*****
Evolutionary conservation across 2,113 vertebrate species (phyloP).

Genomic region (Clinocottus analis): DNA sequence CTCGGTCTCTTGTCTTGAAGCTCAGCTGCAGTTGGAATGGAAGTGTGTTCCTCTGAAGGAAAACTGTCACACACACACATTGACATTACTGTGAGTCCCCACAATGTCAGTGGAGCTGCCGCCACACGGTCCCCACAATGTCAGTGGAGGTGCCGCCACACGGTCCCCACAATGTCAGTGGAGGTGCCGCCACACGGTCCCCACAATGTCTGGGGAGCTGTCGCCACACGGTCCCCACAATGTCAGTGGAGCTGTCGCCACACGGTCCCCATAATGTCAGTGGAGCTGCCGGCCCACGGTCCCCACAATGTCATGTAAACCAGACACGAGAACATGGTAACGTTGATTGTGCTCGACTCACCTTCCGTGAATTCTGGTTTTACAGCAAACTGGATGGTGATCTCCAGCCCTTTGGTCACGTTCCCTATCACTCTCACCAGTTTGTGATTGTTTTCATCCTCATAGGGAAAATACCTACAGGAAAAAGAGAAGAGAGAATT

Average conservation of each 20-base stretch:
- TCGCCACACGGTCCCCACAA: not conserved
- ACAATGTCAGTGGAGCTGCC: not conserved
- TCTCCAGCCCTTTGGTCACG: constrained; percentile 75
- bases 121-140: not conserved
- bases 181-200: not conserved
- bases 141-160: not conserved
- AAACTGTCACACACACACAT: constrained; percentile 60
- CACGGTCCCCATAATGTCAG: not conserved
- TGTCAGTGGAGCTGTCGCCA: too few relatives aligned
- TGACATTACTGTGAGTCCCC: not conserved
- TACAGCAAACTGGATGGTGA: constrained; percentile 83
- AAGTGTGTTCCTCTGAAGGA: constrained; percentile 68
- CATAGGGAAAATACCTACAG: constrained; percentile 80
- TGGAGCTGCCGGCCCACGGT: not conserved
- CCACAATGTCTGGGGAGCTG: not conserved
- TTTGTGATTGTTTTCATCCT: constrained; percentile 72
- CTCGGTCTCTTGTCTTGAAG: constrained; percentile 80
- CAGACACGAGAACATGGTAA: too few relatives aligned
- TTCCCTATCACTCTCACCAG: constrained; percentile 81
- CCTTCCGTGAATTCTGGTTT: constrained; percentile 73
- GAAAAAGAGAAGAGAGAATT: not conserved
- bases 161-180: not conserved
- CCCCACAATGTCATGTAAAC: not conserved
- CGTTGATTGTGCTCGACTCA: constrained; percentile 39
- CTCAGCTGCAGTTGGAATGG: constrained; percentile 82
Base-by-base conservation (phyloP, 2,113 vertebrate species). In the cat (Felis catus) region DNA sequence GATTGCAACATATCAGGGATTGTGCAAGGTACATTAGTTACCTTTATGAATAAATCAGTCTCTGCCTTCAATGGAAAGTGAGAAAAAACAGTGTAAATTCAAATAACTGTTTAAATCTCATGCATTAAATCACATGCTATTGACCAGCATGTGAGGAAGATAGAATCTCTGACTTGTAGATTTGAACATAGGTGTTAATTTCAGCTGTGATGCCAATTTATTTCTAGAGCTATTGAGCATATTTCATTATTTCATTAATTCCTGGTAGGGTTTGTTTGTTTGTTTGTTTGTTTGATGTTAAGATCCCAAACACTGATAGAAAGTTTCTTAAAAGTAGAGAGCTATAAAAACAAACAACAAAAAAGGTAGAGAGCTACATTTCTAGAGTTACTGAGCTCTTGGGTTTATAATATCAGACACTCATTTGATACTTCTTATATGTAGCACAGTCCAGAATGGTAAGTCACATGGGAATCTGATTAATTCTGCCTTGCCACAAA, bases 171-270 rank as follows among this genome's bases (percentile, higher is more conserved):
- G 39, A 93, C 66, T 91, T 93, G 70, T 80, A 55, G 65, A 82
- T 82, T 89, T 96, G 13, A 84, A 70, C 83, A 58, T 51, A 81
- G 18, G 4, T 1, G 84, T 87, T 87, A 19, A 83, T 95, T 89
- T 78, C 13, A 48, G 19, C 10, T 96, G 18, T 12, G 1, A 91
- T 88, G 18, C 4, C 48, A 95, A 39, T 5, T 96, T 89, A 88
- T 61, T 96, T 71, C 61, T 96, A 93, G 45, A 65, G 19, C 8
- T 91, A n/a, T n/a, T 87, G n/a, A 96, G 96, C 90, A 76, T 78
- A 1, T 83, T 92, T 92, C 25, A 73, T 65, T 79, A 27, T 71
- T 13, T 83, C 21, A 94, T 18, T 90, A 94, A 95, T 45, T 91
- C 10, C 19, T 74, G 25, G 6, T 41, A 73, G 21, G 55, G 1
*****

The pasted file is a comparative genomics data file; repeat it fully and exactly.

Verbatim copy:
Evolutionary conservation across 2,113 vertebrate species (phyloP).

Genomic region (Clinocottus analis): DNA sequence CTCGGTCTCTTGTCTTGAAGCTCAGCTGCAGTTGGAATGGAAGTGTGTTCCTCTGAAGGAAAACTGTCACACACACACATTGACATTACTGTGAGTCCCCACAATGTCAGTGGAGCTGCCGCCACACGGTCCCCACAATGTCAGTGGAGGTGCCGCCACACGGTCCCCACAATGTCAGTGGAGGTGCCGCCACACGGTCCCCACAATGTCTGGGGAGCTGTCGCCACACGGTCCCCACAATGTCAGTGGAGCTGTCGCCACACGGTCCCCATAATGTCAGTGGAGCTGCCGGCCCACGGTCCCCACAATGTCATGTAAACCAGACACGAGAACATGGTAACGTTGATTGTGCTCGACTCACCTTCCGTGAATTCTGGTTTTACAGCAAACTGGATGGTGATCTCCAGCCCTTTGGTCACGTTCCCTATCACTCTCACCAGTTTGTGATTGTTTTCATCCTCATAGGGAAAATACCTACAGGAAAAAGAGAAGAGAGAATT

Average conservation of each 20-base stretch:
- TCGCCACACGGTCCCCACAA: not conserved
- ACAATGTCAGTGGAGCTGCC: not conserved
- TCTCCAGCCCTTTGGTCACG: constrained; percentile 75
- bases 121-140: not conserved
- bases 181-200: not conserved
- bases 141-160: not conserved
- AAACTGTCACACACACACAT: constrained; percentile 60
- CACGGTCCCCATAATGTCAG: not conserved
- TGTCAGTGGAGCTGTCGCCA: too few relatives aligned
- TGACATTACTGTGAGTCCCC: not conserved
- TACAGCAAACTGGATGGTGA: constrained; percentile 83
- AAGTGTGTTCCTCTGAAGGA: constrained; percentile 68
- CATAGGGAAAATACCTACAG: constrained; percentile 80
- TGGAGCTGCCGGCCCACGGT: not conserved
- CCACAATGTCTGGGGAGCTG: not conserved
- TTTGTGATTGTTTTCATCCT: constrained; percentile 72
- CTCGGTCTCTTGTCTTGAAG: constrained; percentile 80
- CAGACACGAGAACATGGTAA: too few relatives aligned
- TTCCCTATCACTCTCACCAG: constrained; percentile 81
- CCTTCCGTGAATTCTGGTTT: constrained; percentile 73
- GAAAAAGAGAAGAGAGAATT: not conserved
- bases 161-180: not conserved
- CCCCACAATGTCATGTAAAC: not conserved
- CGTTGATTGTGCTCGACTCA: constrained; percentile 39
- CTCAGCTGCAGTTGGAATGG: constrained; percentile 82
Base-by-base conservation (phyloP, 2,113 vertebrate species). In the cat (Felis catus) region DNA sequence GATTGCAACATATCAGGGATTGTGCAAGGTACATTAGTTACCTTTATGAATAAATCAGTCTCTGCCTTCAATGGAAAGTGAGAAAAAACAGTGTAAATTCAAATAACTGTTTAAATCTCATGCATTAAATCACATGCTATTGACCAGCATGTGAGGAAGATAGAATCTCTGACTTGTAGATTTGAACATAGGTGTTAATTTCAGCTGTGATGCCAATTTATTTCTAGAGCTATTGAGCATATTTCATTATTTCATTAATTCCTGGTAGGGTTTGTTTGTTTGTTTGTTTGTTTGATGTTAAGATCCCAAACACTGATAGAAAGTTTCTTAAAAGTAGAGAGCTATAAAAACAAACAACAAAAAAGGTAGAGAGCTACATTTCTAGAGTTACTGAGCTCTTGGGTTTATAATATCAGACACTCATTTGATACTTCTTATATGTAGCACAGTCCAGAATGGTAAGTCACATGGGAATCTGATTAATTCTGCCTTGCCACAAA, bases 171-270 rank as follows among this genome's bases (percentile, higher is more conserved):
- G 39, A 93, C 66, T 91, T 93, G 70, T 80, A 55, G 65, A 82
- T 82, T 89, T 96, G 13, A 84, A 70, C 83, A 58, T 51, A 81
- G 18, G 4, T 1, G 84, T 87, T 87, A 19, A 83, T 95, T 89
- T 78, C 13, A 48, G 19, C 10, T 96, G 18, T 12, G 1, A 91
- T 88, G 18, C 4, C 48, A 95, A 39, T 5, T 96, T 89, A 88
- T 61, T 96, T 71, C 61, T 96, A 93, G 45, A 65, G 19, C 8
- T 91, A n/a, T n/a, T 87, G n/a, A 96, G 96, C 90, A 76, T 78
- A 1, T 83, T 92, T 92, C 25, A 73, T 65, T 79, A 27, T 71
- T 13, T 83, C 21, A 94, T 18, T 90, A 94, A 95, T 45, T 91
- C 10, C 19, T 74, G 25, G 6, T 41, A 73, G 21, G 55, G 1